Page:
“It gives me a snapshot of what my BGL is doing at that very moment. This information is very valuable. But more than that, it helps me find patterns,” she blogged. “Am I always high or low at a particular time of day? Does certain food cause a really significant and rapid rise in my BGL? ... A discussion about self-monitoring should not simply involve a blanket statement that it is of no benefit.”
The Choosing Wisely guideline has already caused the RACGP’s Dr Hosking to question his own practices.
“This was one that I must admit to being not terribly aware of as a problem until the costs to the community were pointed out to me,” he says. “I have had some very enthusiastic patients who have been religiously monitoring their blood glucose. They have been achieving excellent targets but I have been trying to [dissuade] them from doing such monitoring... from an expense point of view.”
The other RACGP suggestions, he says, will help GPs to resist patient pressure. Overuse of PPIs was considered the number one priority by the college due to increased risk of adverse events such as GI infection, community-acquired pneumonia, osteoporotic fractures, interstitial nephritis and nutritional deficiencies.
“It’s a continual battle to try and get people who have become almost psychologically dependent on certain medications such as the PPIs for [GORD],” adds the Bacchus Marsh GP. “To have the Choosing Wisely authority and literature to present to patients is useful.”
Dr Coleman, RACGP working group chair, expects the three interventions not to have made the top five will feature strongly when the guidelines are revisited in a three-year cycle.
“Some imaging interventions didn’t make the top 10 because there was some equivocal evidence,” says the Brisbane GP. “For example, there is a problem with overuse of shoulder and knee ultrasound. A GP experienced in corticosteroid injections will get just as good outcomes as a radiologist under ultrasound guidance. It’s far simpler for the patient and far cheaper for taxpayers.”
The drivers for overdiagnosis and misdiagnosis are complex and will be featured in a five-part series in The Lancet, including contributions from the University of Sydney’s Associate Professor Adam Elshaug, a member of the CWA advisory group.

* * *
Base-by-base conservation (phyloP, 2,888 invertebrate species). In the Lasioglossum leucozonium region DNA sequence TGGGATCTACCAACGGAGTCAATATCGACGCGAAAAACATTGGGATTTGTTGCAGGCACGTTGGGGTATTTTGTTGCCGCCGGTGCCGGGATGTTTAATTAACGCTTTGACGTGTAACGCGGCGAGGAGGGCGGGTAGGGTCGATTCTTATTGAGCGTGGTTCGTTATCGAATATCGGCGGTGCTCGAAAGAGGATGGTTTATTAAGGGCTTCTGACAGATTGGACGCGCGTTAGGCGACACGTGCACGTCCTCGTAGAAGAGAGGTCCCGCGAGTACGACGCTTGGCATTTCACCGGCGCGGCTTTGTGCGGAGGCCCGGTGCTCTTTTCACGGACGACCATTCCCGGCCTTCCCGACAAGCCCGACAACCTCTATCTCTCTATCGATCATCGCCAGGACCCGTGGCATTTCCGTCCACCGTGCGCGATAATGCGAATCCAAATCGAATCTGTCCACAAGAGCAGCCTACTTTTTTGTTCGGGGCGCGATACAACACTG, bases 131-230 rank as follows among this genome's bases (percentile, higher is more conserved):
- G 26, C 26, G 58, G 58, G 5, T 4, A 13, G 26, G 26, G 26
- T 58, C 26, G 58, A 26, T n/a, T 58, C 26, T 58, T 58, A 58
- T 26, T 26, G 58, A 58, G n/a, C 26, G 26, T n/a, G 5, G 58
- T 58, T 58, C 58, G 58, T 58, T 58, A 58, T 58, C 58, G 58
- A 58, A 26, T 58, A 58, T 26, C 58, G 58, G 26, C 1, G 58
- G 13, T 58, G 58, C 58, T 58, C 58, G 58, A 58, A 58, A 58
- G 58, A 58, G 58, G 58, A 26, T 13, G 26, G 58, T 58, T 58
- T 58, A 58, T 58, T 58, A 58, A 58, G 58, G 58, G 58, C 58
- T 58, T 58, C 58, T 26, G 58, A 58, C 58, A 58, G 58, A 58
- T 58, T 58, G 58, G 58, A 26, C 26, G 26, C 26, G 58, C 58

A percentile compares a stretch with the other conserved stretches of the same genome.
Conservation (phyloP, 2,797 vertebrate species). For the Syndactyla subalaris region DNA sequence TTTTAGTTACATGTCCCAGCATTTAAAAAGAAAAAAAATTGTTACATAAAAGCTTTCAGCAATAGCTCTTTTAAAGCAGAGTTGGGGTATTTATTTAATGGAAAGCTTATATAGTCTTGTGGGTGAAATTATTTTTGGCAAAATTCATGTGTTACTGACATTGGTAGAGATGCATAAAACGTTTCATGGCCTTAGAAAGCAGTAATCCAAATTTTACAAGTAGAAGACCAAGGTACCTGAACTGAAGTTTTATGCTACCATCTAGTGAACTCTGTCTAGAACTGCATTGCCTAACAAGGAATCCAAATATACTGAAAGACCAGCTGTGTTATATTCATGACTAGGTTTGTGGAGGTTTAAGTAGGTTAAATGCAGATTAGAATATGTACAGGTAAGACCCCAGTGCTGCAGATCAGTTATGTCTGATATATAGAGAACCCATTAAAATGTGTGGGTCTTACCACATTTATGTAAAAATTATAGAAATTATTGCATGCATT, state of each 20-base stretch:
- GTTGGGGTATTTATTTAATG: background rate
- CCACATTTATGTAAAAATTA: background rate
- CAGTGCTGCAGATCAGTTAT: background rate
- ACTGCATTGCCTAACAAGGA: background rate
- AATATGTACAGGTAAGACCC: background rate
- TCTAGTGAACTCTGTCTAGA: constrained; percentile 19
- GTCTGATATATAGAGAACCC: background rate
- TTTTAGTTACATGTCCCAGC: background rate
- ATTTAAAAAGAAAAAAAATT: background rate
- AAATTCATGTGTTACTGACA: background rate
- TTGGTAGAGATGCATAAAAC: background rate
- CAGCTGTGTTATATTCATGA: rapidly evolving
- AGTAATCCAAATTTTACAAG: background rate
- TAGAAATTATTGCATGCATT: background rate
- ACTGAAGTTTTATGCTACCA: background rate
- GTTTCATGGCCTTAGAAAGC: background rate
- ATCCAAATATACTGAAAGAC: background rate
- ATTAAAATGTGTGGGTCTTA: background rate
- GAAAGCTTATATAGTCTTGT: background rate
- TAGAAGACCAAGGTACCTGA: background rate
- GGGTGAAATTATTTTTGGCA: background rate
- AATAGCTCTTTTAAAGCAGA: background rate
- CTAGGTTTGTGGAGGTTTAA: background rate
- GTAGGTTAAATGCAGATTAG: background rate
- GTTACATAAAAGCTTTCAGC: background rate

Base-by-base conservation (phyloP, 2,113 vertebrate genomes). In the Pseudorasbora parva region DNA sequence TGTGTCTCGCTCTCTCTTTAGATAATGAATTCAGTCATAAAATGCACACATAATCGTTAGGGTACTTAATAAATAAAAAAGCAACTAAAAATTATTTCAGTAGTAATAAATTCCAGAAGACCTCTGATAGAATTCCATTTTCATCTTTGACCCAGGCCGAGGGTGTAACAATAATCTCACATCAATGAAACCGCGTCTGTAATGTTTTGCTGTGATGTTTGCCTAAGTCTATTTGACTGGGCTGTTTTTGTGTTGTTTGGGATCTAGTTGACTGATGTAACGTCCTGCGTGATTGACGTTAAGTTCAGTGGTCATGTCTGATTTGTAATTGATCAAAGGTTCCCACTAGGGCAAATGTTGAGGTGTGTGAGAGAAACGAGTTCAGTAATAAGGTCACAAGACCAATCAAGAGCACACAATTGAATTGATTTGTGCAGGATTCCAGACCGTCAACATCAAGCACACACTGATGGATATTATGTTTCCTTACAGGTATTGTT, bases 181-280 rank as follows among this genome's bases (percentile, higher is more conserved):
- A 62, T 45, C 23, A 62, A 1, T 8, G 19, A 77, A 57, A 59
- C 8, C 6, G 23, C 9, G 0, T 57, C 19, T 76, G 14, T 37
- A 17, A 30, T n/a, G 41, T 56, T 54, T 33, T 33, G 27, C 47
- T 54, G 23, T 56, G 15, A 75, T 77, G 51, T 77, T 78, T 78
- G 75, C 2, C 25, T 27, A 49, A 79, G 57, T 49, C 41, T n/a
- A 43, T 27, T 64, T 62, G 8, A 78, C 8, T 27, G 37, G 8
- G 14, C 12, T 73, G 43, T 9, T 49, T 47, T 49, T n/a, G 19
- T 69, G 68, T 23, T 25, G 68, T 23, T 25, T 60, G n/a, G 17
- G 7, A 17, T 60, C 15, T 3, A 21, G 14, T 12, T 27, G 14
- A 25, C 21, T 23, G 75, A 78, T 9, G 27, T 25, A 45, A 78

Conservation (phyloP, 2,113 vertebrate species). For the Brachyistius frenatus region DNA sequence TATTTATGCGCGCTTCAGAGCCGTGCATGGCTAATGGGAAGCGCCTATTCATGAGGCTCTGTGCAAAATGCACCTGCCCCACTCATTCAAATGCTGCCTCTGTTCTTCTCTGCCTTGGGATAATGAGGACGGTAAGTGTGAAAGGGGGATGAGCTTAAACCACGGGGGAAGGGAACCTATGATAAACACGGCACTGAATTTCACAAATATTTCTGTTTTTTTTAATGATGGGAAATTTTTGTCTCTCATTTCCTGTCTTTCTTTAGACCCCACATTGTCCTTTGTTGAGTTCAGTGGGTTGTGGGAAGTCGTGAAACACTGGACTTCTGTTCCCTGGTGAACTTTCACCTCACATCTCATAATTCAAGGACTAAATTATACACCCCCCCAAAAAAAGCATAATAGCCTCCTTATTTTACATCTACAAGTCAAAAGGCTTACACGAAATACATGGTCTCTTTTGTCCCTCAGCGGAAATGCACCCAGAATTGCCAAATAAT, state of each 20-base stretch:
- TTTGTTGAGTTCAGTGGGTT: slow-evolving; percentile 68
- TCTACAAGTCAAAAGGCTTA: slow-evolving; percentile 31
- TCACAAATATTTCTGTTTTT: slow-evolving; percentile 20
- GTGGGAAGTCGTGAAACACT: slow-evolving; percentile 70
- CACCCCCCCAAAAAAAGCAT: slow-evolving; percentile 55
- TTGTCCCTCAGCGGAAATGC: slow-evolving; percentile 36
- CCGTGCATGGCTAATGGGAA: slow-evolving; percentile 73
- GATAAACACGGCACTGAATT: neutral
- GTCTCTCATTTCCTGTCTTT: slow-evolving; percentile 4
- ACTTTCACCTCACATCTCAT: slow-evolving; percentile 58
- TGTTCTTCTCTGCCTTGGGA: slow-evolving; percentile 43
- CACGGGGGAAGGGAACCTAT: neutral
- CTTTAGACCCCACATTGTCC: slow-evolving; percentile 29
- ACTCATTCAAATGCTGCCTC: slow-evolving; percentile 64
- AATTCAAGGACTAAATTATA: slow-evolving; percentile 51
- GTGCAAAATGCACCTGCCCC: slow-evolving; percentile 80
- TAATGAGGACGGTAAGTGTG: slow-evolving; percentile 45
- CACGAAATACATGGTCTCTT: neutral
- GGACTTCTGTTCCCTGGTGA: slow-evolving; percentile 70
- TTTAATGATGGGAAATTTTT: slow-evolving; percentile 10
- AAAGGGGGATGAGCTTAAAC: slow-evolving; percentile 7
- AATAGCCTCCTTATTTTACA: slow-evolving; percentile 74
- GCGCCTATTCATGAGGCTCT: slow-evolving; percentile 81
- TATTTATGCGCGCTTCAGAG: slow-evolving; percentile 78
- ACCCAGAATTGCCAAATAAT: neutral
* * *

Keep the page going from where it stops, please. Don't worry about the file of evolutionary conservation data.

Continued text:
The recommendation not to perform population-based screening for vitamin D deficiency was the topic most commented on in the GP voting and was eventually included in the RCPA list. Over-testing, according to Professor Elshaug, is the unintended result of a previous campaign to increase testing.
“Just 10 years ago, $3 million was spent on vitamin D testing. Fast forward 10 years and it is $145 million. It was a case of the drive for testing being too successful,” he says. “Now it’s a question of getting back to what might be considered to be a clinically appropriate level somewhere in between.”
Professor Elshaug also believes there is scope to expand CWA to include administrative, policy and process waste, as well as clinical services. The success of such a move may be easier to quantify, with evidence for success of the US Choosing Wisely campaign still thin on the ground, despite the participation of more than 70 specialty society partners.
For Professor King, examination of Medicare data alone may not provide an accurate gauge of the impact of CWA.
“Reducing the numbers of the tests on Medicare data is fraught in itself, in that you don’t know why people are having that test,” he says. “For example, an x-ray for lower back pain with a past history of prostate cancer, and not just for a minor injury, still comes up on Medicare data as an x-ray of the lumbosacral spine.”
Measurement of public awareness, and also the perception of the campaign by that speciality involved in almost all of the recommendations, is equally important for Professor King.
“If a survey of GPs revealed Choosing Wisely had affected practice further down the line then we would all be happy,” he says.
Stewardship toolkit for clinical educators
The Health Resource Stewardship for Clinical educators contains educational material about the Choosing Wisely initiative for use in universities, hospitals and health professional colleges
5 questions to ask your doctor or other healthcare provider to make sure you end up with the right amount of care.